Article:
Proofs without the perforations have shown up over the years, usually from the Topps vault sale. Note - this proof sheet is missing the facsimile autographs.

Click for complete 1968 Topps Action All-Star Stickers baseball cards Checklist and Prices
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      Click here for a larger image of the above proof sheet

Baseball
The vintage issue below featured elsewhere on this website:

Autographed Gateway Cachets


Gateway Stamp Company has provided collectors well over 1 MILLION authenticated certified autographs over the last 30 years.
Silk Cachets from Gateway Stamp Company
Even though a "stamp company", Gateway rarely dealt in stamps, going down a new and creative road becoming one of the world's most unique secrets in autograph collecting combining the best in art, color photographs, history and autographs with their full-color silk cachet envelopes. Gateway's first client was Cardinals Hall of Famer Lou Brock with hundreds to follow.

WHAT ARE FULL-COLOR SILK CACHETS?
A "cachet" is a message or design on an envelope marking a postal event. "Full-color silk" refers to the delicate material into which the original art and photography are printed. After which each silk is applied to the envelope, signed by the player and then officially post-marked by the U.S. Post Office IN THE CITY OF THE EVENT !!!

WHY POSTMARKS?
The key to EVERY Gateway cachet is the postmark.The best way to mark a date in history is with a postmark. The rules governing the granting of postmarks GUARANTEE that NO Gateway issue can EVER be re-issued protecting the value of the autographed, postmarked cachets !!!


Baseball
The vintage issue below featured elsewhere on this website:

1970/1972/1973 Topps Candy Lids

1973 Topps Candy Lids Box 1973 Topps Candy Lids Tub
Thru the years, Topps has tried some crazy products, often called "test issues". Test issues were usually only distributed in limited areas and were somewhat difficult to find. One of Topps most unusual were the 1970 and 1973 Topps Candy Lids; little tubs of candy with player's photos on the bottom of their 1 7/8" lids. The unnumbered lids were issued in 10 cent containers, 24 to a box. Sealed tubs can still be found with asking prices in the $150 to $200 range. Called "Baseball Stars Bubble Gum", the 1970 Topps Candy Lids set had 24 different players, the 1973 Topps Candy Lids set had 55.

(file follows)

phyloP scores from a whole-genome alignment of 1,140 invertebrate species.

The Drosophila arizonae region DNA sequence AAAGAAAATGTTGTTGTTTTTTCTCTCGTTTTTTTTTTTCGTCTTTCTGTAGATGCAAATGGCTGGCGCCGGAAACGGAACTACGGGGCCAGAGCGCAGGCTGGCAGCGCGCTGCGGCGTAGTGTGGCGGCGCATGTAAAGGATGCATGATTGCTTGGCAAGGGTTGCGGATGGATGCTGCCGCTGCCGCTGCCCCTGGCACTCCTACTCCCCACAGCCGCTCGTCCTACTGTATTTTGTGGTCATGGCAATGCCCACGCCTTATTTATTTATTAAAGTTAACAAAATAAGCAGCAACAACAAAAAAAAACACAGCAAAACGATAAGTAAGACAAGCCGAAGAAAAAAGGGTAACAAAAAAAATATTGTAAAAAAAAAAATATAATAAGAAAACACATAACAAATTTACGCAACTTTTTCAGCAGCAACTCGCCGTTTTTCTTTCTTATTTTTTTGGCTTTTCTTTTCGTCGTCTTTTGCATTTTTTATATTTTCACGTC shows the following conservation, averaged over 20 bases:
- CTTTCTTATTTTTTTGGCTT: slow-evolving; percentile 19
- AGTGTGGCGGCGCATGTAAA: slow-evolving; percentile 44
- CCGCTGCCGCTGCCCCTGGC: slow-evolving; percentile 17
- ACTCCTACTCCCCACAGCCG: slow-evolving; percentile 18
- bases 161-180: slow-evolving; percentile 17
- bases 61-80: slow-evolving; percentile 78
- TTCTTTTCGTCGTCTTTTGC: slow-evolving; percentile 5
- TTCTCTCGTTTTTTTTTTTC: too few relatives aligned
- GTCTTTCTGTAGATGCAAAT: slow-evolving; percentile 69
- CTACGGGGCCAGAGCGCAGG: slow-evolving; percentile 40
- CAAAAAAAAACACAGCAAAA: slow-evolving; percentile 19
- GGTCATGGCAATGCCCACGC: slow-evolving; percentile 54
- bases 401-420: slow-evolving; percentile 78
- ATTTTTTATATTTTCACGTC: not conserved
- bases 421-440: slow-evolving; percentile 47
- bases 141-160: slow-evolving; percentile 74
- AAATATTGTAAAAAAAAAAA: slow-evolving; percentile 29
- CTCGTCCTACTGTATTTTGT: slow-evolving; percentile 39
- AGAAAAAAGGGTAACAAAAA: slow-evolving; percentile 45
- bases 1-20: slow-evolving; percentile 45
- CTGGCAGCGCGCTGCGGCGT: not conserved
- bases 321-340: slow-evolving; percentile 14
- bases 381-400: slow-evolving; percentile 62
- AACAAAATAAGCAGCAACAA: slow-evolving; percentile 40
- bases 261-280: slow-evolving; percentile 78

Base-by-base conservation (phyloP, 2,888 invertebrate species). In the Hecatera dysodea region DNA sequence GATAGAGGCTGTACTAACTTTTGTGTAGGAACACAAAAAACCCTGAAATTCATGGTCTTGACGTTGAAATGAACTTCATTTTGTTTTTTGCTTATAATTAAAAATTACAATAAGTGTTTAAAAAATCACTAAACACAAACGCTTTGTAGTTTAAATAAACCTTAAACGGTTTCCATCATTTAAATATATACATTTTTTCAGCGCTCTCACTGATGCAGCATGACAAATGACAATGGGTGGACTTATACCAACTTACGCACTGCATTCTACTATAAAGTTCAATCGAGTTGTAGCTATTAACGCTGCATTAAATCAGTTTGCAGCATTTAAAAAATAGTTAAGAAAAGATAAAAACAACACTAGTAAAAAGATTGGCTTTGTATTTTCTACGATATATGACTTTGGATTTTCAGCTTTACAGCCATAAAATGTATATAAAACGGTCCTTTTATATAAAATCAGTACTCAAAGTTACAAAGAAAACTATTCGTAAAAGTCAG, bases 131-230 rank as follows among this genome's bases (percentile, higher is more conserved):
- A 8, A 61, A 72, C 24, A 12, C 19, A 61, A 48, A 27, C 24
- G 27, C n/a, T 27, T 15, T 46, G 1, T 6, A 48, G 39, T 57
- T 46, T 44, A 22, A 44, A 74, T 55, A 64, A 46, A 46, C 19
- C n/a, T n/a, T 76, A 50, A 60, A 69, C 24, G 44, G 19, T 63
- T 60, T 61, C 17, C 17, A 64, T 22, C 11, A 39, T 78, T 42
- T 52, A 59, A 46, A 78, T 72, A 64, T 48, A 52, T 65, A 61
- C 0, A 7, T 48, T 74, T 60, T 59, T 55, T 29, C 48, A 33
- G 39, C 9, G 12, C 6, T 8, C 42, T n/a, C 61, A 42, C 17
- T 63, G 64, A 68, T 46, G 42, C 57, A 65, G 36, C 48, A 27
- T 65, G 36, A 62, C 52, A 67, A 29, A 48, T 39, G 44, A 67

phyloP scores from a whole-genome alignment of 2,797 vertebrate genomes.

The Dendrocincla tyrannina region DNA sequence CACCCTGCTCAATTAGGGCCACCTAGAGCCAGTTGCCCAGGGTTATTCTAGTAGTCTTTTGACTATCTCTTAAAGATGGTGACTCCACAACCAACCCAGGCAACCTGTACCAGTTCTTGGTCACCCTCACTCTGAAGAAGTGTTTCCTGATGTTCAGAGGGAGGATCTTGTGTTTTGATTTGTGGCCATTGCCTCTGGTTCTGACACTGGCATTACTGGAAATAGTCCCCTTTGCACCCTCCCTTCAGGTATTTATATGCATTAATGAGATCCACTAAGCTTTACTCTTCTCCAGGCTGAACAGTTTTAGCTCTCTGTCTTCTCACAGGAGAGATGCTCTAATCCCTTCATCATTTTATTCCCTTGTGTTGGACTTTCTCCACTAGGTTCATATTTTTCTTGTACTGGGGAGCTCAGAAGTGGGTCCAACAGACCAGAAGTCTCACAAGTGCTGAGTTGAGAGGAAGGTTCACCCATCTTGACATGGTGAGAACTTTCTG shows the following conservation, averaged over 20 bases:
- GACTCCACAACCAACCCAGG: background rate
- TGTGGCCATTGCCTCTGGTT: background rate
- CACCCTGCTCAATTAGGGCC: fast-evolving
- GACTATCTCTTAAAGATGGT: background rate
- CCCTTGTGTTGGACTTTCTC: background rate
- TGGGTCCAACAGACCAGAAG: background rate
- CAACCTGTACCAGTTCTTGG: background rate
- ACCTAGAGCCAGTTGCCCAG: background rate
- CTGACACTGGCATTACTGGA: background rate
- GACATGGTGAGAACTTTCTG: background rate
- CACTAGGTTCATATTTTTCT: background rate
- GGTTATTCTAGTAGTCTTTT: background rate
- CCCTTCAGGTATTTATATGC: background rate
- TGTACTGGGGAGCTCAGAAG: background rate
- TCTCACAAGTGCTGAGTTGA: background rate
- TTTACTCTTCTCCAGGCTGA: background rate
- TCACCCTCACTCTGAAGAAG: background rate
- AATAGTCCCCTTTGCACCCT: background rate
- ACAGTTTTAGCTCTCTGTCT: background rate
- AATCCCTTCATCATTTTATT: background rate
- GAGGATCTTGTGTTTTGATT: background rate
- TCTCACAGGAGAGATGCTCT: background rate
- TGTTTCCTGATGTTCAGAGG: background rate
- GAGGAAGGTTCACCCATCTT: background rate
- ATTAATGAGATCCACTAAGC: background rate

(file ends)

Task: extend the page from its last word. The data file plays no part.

1970 Topps Candy Lids Front 1970 Topps Candy Lids Back 1972 Topps Candy Lids Ryan Topps released their first Candy Lids in 1970. The 1970 Topps Candy Lids are very, very hard to find. The 1970 lids had small photos of Tom Seaver, Carl Yastrzemski and Frank Howard on the top.

They returned in 1973 with some minor changes. The candy was replaced by gum, the mini photo of Frank Howard was gone from the top of the lid and team logos were airburshed off the player's caps. Even the tiny Yaz and Seaver photos had their logos removed. 1973 Topps Candy Lids are hard to find, but not nearly as scarce as the 1970's. There was also a 1972 Topps Candy Lids issue in the works but it was never released although a very few proofs do exist.

1973 Topps Comics Topps released two other test issue sets in 1973 (1973 Topps Pinups and 1973 Topps Comics), each with very limited distribution. The 1973 Topps Comics and 1973 Topps Candy Lids shared many of the same photos. Just like the candy lids, those sets had no team logos. If you're thinking "licensing dispute", you are likely right. Topps received player's union's permission for these test issues, but not Major League Baseball's permission. Apparently issues over rights and fees with Major League Baseball Properties and the player's union resulted in Topps shutting down future production of test issues, supplemental sets and insert sets, putting an end to some of their most "fun" collectibles.

Due to licensing issues, after 1973 Topps released very few "oddball" issues. In 1975 did release a "Minis" set but they reportedly cut production on the regular set to produce the minis, so the players and owners probably got nothing extra. Topps next major test issue was the 1977 Topps Cloth Stickers. Afterwards Topps started producing sets for other distributors like Burger King, Zest Soap and others having the distributors cut the licensing deals, saving them the aggravation.

Click for complete 1973 Topps Candy Lids Checklist and Prices